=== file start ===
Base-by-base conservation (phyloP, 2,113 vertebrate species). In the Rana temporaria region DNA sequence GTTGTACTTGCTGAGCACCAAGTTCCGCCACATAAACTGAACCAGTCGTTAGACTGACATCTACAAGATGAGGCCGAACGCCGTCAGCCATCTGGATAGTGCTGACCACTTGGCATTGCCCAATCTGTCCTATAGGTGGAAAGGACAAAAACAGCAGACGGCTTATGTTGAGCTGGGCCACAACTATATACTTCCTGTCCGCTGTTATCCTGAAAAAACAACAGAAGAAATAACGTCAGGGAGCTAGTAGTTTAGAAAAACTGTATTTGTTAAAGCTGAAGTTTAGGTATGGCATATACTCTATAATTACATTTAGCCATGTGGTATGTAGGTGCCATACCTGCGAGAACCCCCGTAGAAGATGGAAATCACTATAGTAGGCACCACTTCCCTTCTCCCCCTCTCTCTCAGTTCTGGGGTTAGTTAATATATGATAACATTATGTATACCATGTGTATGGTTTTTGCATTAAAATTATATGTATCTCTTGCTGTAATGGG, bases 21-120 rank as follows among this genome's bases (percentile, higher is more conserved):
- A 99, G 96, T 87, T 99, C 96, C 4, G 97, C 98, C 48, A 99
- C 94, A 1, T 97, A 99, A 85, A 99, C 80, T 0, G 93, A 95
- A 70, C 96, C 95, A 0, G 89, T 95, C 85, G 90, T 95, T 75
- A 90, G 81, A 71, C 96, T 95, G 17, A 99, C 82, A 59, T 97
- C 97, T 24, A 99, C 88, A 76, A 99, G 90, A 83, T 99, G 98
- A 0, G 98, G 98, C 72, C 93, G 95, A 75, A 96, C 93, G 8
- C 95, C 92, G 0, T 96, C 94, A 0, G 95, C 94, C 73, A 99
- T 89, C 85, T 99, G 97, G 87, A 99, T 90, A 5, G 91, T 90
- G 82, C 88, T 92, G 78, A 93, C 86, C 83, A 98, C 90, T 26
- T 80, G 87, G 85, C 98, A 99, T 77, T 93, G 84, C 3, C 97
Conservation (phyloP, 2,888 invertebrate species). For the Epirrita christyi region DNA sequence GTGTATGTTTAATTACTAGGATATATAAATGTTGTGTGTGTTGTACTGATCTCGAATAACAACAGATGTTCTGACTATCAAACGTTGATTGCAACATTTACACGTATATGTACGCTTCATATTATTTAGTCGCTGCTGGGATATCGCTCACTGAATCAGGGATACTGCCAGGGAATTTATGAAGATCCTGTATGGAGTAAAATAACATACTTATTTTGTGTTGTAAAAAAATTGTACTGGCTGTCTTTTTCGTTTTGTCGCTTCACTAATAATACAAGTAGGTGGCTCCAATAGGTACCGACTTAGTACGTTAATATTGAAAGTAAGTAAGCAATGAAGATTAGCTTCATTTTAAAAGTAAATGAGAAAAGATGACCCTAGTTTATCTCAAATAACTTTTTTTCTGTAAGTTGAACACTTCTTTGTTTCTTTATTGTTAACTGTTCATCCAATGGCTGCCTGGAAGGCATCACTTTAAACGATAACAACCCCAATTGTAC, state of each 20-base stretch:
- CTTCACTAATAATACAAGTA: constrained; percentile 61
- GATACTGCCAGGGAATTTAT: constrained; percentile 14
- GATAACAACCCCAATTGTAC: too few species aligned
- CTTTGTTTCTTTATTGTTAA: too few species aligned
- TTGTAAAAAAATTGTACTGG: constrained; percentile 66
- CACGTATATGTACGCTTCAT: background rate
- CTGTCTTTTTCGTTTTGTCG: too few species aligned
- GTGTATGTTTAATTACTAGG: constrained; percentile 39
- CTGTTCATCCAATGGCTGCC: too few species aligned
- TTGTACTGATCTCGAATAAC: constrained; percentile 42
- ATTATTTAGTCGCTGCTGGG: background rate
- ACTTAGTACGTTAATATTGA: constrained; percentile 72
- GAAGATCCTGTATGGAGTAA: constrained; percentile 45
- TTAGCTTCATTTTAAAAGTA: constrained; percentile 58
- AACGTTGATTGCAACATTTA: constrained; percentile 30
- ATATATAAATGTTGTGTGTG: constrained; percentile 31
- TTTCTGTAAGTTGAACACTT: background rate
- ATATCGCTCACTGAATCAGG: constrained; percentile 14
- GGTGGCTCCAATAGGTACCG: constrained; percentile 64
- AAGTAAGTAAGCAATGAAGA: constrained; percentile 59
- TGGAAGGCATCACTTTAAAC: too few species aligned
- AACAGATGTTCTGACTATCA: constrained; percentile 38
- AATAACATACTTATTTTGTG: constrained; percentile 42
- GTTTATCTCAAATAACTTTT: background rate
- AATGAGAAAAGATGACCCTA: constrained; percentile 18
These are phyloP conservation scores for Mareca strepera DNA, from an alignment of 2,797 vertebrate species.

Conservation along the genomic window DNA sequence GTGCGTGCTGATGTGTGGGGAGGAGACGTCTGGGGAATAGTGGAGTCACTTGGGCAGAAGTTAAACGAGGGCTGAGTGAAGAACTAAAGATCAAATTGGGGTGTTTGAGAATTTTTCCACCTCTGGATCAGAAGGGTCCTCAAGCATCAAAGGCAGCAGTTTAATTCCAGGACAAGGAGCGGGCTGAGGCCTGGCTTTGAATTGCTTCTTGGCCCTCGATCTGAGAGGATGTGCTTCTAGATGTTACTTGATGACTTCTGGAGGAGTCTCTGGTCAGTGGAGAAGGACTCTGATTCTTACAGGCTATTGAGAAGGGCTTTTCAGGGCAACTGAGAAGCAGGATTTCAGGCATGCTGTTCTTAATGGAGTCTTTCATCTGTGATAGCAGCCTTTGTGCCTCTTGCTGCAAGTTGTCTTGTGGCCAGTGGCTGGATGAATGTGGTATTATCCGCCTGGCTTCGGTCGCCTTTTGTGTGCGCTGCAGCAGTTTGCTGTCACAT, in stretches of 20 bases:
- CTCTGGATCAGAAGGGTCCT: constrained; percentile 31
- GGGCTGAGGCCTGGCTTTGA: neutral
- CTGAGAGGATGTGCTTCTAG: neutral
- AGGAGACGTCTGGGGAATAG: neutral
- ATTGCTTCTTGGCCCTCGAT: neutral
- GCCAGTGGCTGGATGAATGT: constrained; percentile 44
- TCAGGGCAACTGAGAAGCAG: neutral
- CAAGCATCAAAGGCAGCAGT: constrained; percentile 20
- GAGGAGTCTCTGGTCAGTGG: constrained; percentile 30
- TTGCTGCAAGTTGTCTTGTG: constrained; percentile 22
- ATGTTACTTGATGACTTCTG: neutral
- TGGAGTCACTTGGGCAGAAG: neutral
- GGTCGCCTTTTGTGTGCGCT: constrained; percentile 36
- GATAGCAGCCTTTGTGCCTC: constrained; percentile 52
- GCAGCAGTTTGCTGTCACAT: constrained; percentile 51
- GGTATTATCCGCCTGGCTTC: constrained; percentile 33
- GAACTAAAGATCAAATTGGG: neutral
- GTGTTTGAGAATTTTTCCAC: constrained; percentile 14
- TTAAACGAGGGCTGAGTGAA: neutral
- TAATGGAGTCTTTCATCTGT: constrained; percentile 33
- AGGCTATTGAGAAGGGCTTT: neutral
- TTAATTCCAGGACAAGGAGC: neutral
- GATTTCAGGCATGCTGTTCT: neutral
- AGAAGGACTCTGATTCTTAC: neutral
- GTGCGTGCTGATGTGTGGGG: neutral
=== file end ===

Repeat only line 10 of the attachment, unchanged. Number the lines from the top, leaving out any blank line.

- G 82, C 88, T 92, G 78, A 93, C 86, C 83, A 98, C 90, T 26